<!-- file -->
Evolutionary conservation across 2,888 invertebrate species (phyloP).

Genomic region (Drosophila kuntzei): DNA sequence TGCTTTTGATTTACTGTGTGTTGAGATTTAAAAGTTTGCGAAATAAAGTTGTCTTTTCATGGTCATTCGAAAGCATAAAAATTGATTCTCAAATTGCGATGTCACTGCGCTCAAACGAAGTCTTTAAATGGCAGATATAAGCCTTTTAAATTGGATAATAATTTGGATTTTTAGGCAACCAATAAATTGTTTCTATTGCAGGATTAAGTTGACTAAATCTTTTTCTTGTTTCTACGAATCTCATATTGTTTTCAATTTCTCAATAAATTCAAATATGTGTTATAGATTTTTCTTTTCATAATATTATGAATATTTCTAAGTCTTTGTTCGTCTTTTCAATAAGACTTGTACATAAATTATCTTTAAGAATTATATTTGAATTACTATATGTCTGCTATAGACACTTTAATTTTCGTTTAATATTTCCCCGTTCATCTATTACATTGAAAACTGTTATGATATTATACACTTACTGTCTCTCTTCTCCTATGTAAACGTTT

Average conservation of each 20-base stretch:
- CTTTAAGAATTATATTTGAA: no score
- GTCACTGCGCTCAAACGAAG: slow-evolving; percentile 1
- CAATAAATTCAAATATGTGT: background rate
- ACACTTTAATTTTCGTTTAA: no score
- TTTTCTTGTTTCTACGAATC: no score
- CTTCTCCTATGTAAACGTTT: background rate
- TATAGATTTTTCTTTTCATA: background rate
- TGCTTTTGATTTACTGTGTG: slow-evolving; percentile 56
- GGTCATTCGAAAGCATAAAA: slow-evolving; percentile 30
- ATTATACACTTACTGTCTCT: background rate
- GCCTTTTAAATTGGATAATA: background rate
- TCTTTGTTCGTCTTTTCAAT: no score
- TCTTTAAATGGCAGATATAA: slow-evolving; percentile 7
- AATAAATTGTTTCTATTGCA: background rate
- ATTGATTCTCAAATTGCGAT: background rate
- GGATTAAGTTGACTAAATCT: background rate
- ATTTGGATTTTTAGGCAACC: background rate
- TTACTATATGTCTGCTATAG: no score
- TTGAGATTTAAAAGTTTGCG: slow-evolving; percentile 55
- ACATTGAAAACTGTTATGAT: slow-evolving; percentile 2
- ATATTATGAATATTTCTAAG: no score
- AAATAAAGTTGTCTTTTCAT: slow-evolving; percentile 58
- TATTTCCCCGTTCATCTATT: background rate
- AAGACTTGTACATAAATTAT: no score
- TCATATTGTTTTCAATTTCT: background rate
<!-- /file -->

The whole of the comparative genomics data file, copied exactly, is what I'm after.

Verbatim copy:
Evolutionary conservation across 2,888 invertebrate species (phyloP).

Genomic region (Drosophila kuntzei): DNA sequence TGCTTTTGATTTACTGTGTGTTGAGATTTAAAAGTTTGCGAAATAAAGTTGTCTTTTCATGGTCATTCGAAAGCATAAAAATTGATTCTCAAATTGCGATGTCACTGCGCTCAAACGAAGTCTTTAAATGGCAGATATAAGCCTTTTAAATTGGATAATAATTTGGATTTTTAGGCAACCAATAAATTGTTTCTATTGCAGGATTAAGTTGACTAAATCTTTTTCTTGTTTCTACGAATCTCATATTGTTTTCAATTTCTCAATAAATTCAAATATGTGTTATAGATTTTTCTTTTCATAATATTATGAATATTTCTAAGTCTTTGTTCGTCTTTTCAATAAGACTTGTACATAAATTATCTTTAAGAATTATATTTGAATTACTATATGTCTGCTATAGACACTTTAATTTTCGTTTAATATTTCCCCGTTCATCTATTACATTGAAAACTGTTATGATATTATACACTTACTGTCTCTCTTCTCCTATGTAAACGTTT

Average conservation of each 20-base stretch:
- CTTTAAGAATTATATTTGAA: no score
- GTCACTGCGCTCAAACGAAG: slow-evolving; percentile 1
- CAATAAATTCAAATATGTGT: background rate
- ACACTTTAATTTTCGTTTAA: no score
- TTTTCTTGTTTCTACGAATC: no score
- CTTCTCCTATGTAAACGTTT: background rate
- TATAGATTTTTCTTTTCATA: background rate
- TGCTTTTGATTTACTGTGTG: slow-evolving; percentile 56
- GGTCATTCGAAAGCATAAAA: slow-evolving; percentile 30
- ATTATACACTTACTGTCTCT: background rate
- GCCTTTTAAATTGGATAATA: background rate
- TCTTTGTTCGTCTTTTCAAT: no score
- TCTTTAAATGGCAGATATAA: slow-evolving; percentile 7
- AATAAATTGTTTCTATTGCA: background rate
- ATTGATTCTCAAATTGCGAT: background rate
- GGATTAAGTTGACTAAATCT: background rate
- ATTTGGATTTTTAGGCAACC: background rate
- TTACTATATGTCTGCTATAG: no score
- TTGAGATTTAAAAGTTTGCG: slow-evolving; percentile 55
- ACATTGAAAACTGTTATGAT: slow-evolving; percentile 2
- ATATTATGAATATTTCTAAG: no score
- AAATAAAGTTGTCTTTTCAT: slow-evolving; percentile 58
- TATTTCCCCGTTCATCTATT: background rate
- AAGACTTGTACATAAATTAT: no score
- TCATATTGTTTTCAATTTCT: background rate